Toggle the Show validation help text option to type in a custom message:

shows custom text being entered in the validation help text pop on android

This message appears before a user enters data:

shows the custom validation help text a user sees when this option is enabled and they have selected the relevant cell

And if a user input does not match the data validation:

shows the custom validation help text a user sees when the entry they make to a cell is rejected

On invalid data (on Android)

Here you can choose whether to Show warning or Reject input when an entered value does not match one of the available dropdowns:

shows the on invalid data options in the data validation menu on the android app

Showing a warning can be risky as the validation still accepts a user's input. This might cause unforeseen errors in formulas and scripts attached to the sheet.

This is what showing a warning looks like:

shows the warning a user sees when the data they enter doesn't pass the data validation but isn't rejected

Rejecting the input is my preferred option as it guarantees the user can't enter data I haven't accounted for.

This is what it looks like (the custom message from above appears):

shows what a user sees when the data they input is rejected because it doesn't pass a data validation

Editing a List of items on Android

To edit a List of items dropdown you simply need to open the Data validation menu using the steps above and amend the various options.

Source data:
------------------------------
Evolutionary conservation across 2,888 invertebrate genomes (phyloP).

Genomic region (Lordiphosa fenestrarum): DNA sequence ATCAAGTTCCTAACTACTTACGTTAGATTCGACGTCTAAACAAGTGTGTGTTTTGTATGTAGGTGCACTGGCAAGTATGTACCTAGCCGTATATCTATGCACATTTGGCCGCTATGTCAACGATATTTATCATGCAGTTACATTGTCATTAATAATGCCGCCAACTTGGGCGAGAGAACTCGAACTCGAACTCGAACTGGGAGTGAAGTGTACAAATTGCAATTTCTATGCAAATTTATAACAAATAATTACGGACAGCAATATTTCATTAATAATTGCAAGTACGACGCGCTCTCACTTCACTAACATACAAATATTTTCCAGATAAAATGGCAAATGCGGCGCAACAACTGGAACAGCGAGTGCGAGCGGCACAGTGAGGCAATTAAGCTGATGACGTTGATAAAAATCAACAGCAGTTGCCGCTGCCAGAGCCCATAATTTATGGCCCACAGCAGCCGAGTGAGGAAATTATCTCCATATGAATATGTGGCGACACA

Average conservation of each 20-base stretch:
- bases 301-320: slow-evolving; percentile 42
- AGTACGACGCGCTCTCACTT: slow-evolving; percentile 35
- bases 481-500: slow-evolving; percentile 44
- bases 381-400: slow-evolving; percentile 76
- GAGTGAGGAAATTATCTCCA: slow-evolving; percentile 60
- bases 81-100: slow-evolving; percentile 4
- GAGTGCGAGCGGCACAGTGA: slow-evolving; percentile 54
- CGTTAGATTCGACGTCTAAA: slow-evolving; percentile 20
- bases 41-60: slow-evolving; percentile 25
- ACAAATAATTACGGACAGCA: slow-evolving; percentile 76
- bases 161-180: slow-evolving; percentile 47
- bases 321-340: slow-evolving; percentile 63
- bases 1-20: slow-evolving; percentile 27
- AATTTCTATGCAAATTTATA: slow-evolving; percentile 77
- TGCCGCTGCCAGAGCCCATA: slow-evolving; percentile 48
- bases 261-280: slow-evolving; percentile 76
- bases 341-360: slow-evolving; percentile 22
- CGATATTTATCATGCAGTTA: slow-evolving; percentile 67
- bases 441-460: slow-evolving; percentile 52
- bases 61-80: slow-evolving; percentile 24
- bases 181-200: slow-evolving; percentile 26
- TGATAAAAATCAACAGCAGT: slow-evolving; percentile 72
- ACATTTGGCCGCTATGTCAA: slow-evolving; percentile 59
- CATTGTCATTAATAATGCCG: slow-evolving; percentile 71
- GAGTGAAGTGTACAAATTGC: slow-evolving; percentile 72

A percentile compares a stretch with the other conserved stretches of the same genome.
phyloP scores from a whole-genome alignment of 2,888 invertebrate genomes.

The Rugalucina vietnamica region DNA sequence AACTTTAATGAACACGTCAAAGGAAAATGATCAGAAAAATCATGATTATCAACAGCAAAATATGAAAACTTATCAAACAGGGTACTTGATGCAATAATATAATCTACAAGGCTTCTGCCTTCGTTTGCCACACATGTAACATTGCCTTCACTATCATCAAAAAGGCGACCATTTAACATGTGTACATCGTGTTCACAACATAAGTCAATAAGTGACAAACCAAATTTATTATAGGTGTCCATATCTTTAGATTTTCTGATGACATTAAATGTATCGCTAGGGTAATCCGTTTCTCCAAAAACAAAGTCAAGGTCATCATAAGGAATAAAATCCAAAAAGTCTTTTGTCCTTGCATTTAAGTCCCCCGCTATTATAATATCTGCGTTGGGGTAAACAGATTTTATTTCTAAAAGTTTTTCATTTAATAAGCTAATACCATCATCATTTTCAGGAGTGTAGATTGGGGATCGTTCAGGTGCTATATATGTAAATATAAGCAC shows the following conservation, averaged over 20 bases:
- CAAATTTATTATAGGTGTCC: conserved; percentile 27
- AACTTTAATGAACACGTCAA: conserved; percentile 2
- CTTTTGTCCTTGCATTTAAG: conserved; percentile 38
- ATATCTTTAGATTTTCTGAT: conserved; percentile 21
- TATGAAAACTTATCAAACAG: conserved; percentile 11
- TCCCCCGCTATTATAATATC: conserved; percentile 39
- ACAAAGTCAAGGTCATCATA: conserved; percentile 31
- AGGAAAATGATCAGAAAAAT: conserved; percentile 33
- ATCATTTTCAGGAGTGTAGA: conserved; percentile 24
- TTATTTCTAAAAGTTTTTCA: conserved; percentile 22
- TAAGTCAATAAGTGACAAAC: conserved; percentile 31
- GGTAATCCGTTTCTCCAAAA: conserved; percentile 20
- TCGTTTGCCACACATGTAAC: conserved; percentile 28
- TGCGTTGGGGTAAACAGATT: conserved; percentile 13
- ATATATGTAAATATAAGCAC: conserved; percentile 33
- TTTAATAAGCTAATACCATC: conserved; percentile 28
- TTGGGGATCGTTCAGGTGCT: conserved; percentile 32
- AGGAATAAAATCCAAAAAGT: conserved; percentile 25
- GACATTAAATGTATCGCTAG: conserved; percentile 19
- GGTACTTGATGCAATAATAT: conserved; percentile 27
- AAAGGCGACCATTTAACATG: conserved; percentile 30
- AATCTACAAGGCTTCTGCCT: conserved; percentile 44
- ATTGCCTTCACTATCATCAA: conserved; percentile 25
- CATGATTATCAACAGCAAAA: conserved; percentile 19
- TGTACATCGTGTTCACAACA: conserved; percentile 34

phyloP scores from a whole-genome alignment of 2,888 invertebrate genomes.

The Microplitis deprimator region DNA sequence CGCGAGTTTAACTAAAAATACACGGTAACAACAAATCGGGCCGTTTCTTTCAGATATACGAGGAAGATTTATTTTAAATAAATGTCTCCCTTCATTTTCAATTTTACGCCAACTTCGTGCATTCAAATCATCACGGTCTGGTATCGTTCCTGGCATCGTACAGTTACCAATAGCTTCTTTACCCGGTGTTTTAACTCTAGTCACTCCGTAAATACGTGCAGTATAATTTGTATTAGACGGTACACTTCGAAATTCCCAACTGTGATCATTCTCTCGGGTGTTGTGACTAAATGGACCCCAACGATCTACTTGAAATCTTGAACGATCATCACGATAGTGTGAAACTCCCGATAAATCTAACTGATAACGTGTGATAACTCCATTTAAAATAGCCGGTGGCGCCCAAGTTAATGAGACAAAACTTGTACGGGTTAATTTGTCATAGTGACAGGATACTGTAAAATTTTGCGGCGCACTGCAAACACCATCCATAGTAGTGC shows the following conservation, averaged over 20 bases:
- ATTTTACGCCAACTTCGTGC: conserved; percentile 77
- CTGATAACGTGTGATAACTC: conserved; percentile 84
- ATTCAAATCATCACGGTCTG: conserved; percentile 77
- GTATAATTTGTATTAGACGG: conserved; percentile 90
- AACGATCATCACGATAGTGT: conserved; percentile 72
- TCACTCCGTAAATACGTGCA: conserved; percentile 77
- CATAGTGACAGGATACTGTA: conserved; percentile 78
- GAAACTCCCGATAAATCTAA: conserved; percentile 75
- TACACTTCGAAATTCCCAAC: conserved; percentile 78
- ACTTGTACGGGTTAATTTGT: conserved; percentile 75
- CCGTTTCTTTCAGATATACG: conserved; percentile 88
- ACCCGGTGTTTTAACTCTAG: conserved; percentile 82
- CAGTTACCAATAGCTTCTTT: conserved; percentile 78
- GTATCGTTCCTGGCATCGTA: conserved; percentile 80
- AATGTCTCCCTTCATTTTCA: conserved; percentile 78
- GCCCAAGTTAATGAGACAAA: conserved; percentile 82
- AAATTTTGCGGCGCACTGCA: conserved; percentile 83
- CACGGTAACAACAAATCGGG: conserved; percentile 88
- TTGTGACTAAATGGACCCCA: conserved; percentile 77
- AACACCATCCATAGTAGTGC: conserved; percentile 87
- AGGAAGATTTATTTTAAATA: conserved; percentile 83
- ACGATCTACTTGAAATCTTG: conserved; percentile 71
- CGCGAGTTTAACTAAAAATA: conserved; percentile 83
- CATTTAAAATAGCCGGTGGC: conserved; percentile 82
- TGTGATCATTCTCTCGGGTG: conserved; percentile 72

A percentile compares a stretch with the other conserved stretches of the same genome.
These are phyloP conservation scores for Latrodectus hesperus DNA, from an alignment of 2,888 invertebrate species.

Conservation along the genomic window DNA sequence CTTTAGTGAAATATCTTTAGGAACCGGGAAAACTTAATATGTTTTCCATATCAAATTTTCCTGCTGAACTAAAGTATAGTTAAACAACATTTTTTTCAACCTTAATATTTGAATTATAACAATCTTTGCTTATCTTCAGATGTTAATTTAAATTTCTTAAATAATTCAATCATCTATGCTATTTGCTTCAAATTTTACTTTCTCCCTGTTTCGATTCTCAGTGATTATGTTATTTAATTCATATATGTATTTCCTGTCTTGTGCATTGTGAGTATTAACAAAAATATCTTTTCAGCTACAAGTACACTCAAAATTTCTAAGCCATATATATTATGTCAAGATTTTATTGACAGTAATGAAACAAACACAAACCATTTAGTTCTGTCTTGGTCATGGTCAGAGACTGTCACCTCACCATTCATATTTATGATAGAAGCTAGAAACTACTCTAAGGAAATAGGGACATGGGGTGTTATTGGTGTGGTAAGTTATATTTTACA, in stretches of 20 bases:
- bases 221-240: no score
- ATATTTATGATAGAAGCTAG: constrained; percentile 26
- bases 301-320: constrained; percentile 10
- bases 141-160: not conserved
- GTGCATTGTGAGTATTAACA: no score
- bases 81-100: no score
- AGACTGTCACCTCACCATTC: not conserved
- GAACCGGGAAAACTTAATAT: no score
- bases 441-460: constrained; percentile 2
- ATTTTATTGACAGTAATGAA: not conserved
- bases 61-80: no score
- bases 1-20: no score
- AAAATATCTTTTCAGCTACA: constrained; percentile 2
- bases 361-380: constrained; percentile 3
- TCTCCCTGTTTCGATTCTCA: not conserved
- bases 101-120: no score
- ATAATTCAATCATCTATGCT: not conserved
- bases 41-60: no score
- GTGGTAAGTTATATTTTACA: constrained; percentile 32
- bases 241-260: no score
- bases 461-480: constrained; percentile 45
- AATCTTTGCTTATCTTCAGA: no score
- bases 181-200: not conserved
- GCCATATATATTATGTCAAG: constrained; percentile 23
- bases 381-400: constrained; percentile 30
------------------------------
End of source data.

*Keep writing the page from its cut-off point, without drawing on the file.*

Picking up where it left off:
Here's a clip of adding an item to the dropdown list:

shows the process of adding an item to a list of items dropdown on android

Editing a List from a range on Android

It's easy to edit a List from a range dropdown when they're created properly. You don't even need to open the Data validation menu.

First off, when you use a List from a range dropdown it's good practice to include a range that's larger than the existing list so you can easily add items in the future.

In the example above the chosen range was C2:C.

This means anything entered in column C will appear in the dropdown making it incredible easy to edit:

shows the process of adding an item to a list from a range dropdown on android

If you need to edit other aspects of the dropdown (e.g. warning message) simply select the dropdown and navigate to the Data validation menu using the steps outlined above.

Remove a dropdown on Android

Select the dropdown and navigate to the Data validation menu using the steps outlined above.

Then tap on the Remove rule button here:

shows location of the remove rule button above the keyboard in the data validation menu on android

Or here:

shows location of the remove rule button at the bottom of the screen in the data validation menu on android

Here a clip of the process:

shows the process of removing a dropdown list by removing the data validation rule in the data validation menu

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Learn 12 tips and tactics that will make your sheets more beautiful and user-friendly from today.

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By entering your email address you agree to get email updates from me. I'll respect your privacy and you can unsubscribe at any time.

Kieran Dixon started using spreadsheets in 2010. He leveled-up his skills working for banks and running his own business. Now he makes Google Sheets and Apps Script more approachable for anyone looking to streamline their business and life.